"They have thus actually reversed supernatural values. In many centers this condition of affairs has become a general state of mind. The positive and profound value of religious immolation by the vows, the complete. domination of the religious life and of its activity by the virtues of religion and obedience, which render the existence of a religious something 'sacred,' has been lost sight of. As a consequence, they no longer see the intrinsic value of the religious life, and some have remarked that this deficiency often works on vocations like a 'fatal corrosive.' For many, obedience is no longer anything but a 'discipline,' an 'exterior religious observance,' a professional practice which one can personally sublimate if one is noble-hearted, as a soldier or a clerk can sublimate the practices of his profession or his position."

4. The formal motive of obedience is not that the thing commanded seems reasonable in itself, but that it is commanded by a legitimate superior, the spiritual or temporal representative of God, from whom comes all power to command. If a man obeyed solely because the thing commanded seemed to him essentially reasonable and prudent according to his own judgment, he would lose the merit proper to obedience, as one would lose that of faith if one accepted only evident revealed truths because of their evidence. The formal motive of faith is the authority of God who reveals mysteries that remain obscure. The specific object of obedience, says St. Thomas, "is a command tacit or express, because the superior's will, however it becomes known, is a tacit precept" (IIa IIae, q. 104, a.2, c. and ad 3um).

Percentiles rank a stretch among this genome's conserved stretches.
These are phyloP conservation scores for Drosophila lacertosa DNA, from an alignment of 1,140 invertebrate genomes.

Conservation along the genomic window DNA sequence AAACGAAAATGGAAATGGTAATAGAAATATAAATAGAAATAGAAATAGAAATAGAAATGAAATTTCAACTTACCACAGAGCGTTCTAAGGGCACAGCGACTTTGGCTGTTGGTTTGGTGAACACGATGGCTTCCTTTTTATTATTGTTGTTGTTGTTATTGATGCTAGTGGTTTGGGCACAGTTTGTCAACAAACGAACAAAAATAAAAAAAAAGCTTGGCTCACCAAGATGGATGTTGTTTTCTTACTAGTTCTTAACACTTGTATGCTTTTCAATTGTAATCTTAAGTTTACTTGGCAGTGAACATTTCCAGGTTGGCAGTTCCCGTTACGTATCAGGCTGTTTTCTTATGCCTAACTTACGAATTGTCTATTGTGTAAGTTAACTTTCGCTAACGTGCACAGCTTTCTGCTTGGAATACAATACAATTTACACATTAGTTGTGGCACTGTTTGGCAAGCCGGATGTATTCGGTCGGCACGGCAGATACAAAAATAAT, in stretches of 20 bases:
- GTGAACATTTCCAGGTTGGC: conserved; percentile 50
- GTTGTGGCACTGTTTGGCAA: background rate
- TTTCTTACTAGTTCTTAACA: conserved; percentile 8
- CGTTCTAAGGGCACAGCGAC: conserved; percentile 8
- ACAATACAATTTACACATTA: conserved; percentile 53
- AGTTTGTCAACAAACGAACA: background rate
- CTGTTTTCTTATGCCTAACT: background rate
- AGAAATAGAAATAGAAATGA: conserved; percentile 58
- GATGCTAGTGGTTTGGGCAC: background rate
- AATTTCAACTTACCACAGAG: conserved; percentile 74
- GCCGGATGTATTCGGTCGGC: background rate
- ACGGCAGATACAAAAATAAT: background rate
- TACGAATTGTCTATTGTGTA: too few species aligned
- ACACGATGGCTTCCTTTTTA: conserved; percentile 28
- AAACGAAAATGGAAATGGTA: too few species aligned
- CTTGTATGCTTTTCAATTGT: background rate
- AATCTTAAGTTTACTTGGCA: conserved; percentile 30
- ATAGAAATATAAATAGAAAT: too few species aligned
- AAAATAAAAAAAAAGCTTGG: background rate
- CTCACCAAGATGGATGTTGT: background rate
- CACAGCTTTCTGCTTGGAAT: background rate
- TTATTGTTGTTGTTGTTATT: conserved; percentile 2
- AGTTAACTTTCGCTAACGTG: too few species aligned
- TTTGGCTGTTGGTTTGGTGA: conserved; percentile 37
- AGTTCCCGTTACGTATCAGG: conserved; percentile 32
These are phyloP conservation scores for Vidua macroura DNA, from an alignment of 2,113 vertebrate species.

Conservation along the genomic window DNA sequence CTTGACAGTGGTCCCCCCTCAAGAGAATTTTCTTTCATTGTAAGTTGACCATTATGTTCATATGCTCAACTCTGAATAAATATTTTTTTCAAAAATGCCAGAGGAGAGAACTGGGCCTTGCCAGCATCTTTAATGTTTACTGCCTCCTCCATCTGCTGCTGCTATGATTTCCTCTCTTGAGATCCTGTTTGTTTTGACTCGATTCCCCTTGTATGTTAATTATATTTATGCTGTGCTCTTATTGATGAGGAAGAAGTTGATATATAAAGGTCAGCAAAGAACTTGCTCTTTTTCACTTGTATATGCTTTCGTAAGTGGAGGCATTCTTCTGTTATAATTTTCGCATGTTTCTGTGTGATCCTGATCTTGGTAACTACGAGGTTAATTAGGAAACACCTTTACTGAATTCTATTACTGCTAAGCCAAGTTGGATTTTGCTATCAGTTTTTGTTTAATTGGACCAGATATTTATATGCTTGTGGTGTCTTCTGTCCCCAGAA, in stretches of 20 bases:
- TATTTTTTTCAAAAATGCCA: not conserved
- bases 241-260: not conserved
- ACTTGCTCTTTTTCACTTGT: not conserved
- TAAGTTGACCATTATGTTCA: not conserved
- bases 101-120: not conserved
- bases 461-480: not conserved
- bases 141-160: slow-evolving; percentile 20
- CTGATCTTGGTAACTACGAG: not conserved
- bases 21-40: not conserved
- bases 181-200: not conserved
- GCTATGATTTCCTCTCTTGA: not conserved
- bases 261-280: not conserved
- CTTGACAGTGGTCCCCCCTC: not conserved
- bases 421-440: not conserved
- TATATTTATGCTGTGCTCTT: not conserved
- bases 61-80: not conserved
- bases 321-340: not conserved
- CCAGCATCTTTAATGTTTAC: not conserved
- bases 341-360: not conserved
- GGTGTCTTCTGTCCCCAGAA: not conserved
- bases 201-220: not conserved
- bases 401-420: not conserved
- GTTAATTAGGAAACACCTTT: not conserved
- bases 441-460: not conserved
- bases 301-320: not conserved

5. Obedience demands the conformity of the practical judgment (which immediately directs voluntary choice) to the order given. The thing commanded, materially considered in itself, may be at times imprudent, inopportune; obedience does not then demand its approval as such by a speculative judgment (another superior in a few months will perhaps see the thing in a different light). In this case, let us leave the thing commanded for what it is materially in itself, and consider only that it is formally commanded to us, here and now, and commanded by God, in spite of the imperfection of His messenger. At this moment, it is what we should do, and even if the superior is mistaken, we are not mistaken practically in obeying him. The superior of Margaret Mary Alacoque sometimes sent the fervent religious, during the period set aside for the community meditation, to keep watch over a donkey in a meadow in order to prove her obedience. The religious obeyed and certainly made a better meditation in the meadow than she would have made in choir if she had wished to go there contrary to the will of her superior.

6. Rom. 13: 1.

7. Cf. St Thomas, Ia, q. 19, a. 12: Five expressions of the divine will: prohibition, precept, counsel, operation, permission."

8. Phil. 2:8.

9. John 4:34.

10. Cf. IIa IIae, q. 104, a. 3, c. and ad 1um.

11. Cf. I Kings 15:22.

12. St. Augustine, De natura et gratia, chap. 43. These words are quoted by the Council of Trent, Sess. VI, chap. 11.

13. Prov. 21:28. In this connection we are reminded of the group of martyrs who died singing the Te Deum. As they saw the preachers of the faith approaching, they sang in a higher tone: Te gloriosus apostolorum chorus; to which the preachers who were also going to be martyred, responded: Te martyrum candidatus laudat exercitus. This song recalls the words of St. Ignatius of Antioch, who on hearing the lions that were about to devour him, exclaimed: "I am the wheat of Christ. I shall be ground by the teeth of beasts that I may become the bread of the world."

14. Rom. 8:21.

15. Cf. II Cor. 3: 17.